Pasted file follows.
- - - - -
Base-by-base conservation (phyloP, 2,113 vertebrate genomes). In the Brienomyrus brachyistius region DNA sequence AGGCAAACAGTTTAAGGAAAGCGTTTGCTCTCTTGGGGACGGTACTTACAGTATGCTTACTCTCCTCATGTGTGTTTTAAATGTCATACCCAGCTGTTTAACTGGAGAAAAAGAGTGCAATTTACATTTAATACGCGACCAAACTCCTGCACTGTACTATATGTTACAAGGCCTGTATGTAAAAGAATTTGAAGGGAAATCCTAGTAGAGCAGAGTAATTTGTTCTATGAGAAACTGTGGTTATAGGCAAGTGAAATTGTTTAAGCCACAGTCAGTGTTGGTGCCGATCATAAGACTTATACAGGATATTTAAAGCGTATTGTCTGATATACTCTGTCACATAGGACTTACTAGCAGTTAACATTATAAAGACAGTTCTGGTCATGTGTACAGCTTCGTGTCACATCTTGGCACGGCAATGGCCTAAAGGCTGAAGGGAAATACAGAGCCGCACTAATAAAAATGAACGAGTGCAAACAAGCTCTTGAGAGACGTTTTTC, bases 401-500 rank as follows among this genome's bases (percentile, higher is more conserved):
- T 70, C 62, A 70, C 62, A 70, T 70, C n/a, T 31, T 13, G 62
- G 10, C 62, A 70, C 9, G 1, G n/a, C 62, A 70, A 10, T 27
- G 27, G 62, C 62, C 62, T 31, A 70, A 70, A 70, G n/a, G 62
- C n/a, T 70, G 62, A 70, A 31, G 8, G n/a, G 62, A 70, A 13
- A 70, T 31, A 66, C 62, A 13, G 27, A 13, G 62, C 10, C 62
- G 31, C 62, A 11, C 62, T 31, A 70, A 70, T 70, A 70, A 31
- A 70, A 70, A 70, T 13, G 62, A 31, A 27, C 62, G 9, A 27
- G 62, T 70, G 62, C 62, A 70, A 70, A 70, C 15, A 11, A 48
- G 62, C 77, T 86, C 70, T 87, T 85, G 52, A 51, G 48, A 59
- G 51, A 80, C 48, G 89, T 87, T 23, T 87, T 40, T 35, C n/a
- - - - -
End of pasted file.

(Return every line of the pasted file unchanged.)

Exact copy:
Base-by-base conservation (phyloP, 2,113 vertebrate genomes). In the Brienomyrus brachyistius region DNA sequence AGGCAAACAGTTTAAGGAAAGCGTTTGCTCTCTTGGGGACGGTACTTACAGTATGCTTACTCTCCTCATGTGTGTTTTAAATGTCATACCCAGCTGTTTAACTGGAGAAAAAGAGTGCAATTTACATTTAATACGCGACCAAACTCCTGCACTGTACTATATGTTACAAGGCCTGTATGTAAAAGAATTTGAAGGGAAATCCTAGTAGAGCAGAGTAATTTGTTCTATGAGAAACTGTGGTTATAGGCAAGTGAAATTGTTTAAGCCACAGTCAGTGTTGGTGCCGATCATAAGACTTATACAGGATATTTAAAGCGTATTGTCTGATATACTCTGTCACATAGGACTTACTAGCAGTTAACATTATAAAGACAGTTCTGGTCATGTGTACAGCTTCGTGTCACATCTTGGCACGGCAATGGCCTAAAGGCTGAAGGGAAATACAGAGCCGCACTAATAAAAATGAACGAGTGCAAACAAGCTCTTGAGAGACGTTTTTC, bases 401-500 rank as follows among this genome's bases (percentile, higher is more conserved):
- T 70, C 62, A 70, C 62, A 70, T 70, C n/a, T 31, T 13, G 62
- G 10, C 62, A 70, C 9, G 1, G n/a, C 62, A 70, A 10, T 27
- G 27, G 62, C 62, C 62, T 31, A 70, A 70, A 70, G n/a, G 62
- C n/a, T 70, G 62, A 70, A 31, G 8, G n/a, G 62, A 70, A 13
- A 70, T 31, A 66, C 62, A 13, G 27, A 13, G 62, C 10, C 62
- G 31, C 62, A 11, C 62, T 31, A 70, A 70, T 70, A 70, A 31
- A 70, A 70, A 70, T 13, G 62, A 31, A 27, C 62, G 9, A 27
- G 62, T 70, G 62, C 62, A 70, A 70, A 70, C 15, A 11, A 48
- G 62, C 77, T 86, C 70, T 87, T 85, G 52, A 51, G 48, A 59
- G 51, A 80, C 48, G 89, T 87, T 23, T 87, T 40, T 35, C n/a